Saturday, 13 June 2015

The Golden Years

My neighbours' daughter is back from Uni. She wears the sun kissed glow of freedom that comes when Uni ends and the rest of your life beckons. Having spent three years vaguely studying and hardcore partying (like all students) the time has come to depart the flatshare and venture into the big wide world.

How I envy her.

I've decided that, like Ethan Hawke's character states in the brilliant Before Midnight film, there are only a few years where you are genuinely 'free.' From about 18 until 30 or so, when children enter the equation. I'm calling these: The Golden Years.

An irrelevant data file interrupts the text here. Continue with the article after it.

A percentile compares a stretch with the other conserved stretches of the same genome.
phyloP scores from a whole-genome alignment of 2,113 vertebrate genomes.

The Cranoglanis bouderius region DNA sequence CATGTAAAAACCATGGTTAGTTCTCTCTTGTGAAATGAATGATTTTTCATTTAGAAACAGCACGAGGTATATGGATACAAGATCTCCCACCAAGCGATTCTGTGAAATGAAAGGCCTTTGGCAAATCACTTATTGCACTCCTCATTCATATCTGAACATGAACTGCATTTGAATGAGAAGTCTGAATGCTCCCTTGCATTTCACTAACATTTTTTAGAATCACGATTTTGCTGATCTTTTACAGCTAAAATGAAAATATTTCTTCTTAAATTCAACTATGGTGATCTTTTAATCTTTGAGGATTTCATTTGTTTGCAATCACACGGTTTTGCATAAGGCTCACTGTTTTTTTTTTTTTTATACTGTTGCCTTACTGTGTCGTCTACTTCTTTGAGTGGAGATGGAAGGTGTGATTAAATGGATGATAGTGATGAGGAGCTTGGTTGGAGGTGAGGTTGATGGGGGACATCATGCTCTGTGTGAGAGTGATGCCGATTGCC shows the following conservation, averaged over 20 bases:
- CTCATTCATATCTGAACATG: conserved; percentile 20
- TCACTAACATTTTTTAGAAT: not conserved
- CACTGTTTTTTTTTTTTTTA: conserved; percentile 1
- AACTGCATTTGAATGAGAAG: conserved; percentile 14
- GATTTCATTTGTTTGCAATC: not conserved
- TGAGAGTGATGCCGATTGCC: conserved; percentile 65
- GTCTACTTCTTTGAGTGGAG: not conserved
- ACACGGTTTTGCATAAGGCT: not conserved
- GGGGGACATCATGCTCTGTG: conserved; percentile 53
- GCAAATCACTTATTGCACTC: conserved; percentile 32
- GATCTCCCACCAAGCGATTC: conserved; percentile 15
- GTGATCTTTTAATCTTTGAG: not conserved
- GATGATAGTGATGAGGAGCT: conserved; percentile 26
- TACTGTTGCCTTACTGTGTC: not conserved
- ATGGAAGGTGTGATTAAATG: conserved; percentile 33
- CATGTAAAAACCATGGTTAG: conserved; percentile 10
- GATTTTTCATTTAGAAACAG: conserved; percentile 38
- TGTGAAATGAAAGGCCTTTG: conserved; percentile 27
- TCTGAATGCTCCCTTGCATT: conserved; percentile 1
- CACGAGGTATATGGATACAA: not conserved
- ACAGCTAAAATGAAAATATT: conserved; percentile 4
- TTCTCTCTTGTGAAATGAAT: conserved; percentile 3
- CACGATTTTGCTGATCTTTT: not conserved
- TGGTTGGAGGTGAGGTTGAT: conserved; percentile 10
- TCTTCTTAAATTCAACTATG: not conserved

Of course, they start of pretty grimly. No money, endless job interviews, endless not getting the job after all moments etc. Mind you at least the buggers today have email. Back in my day (Jaysus how old am I??) it was FAXING. At the local newsagents (I mean who could afford a fax?) paying an ungodly sum to send over a largely fake CV. Then, there was the horror of MISSING a potential job lead phone call - as mobiles, - WHAT mobiles - they didn't exist! So you sat staring at a machine all day, willing it to burst into life.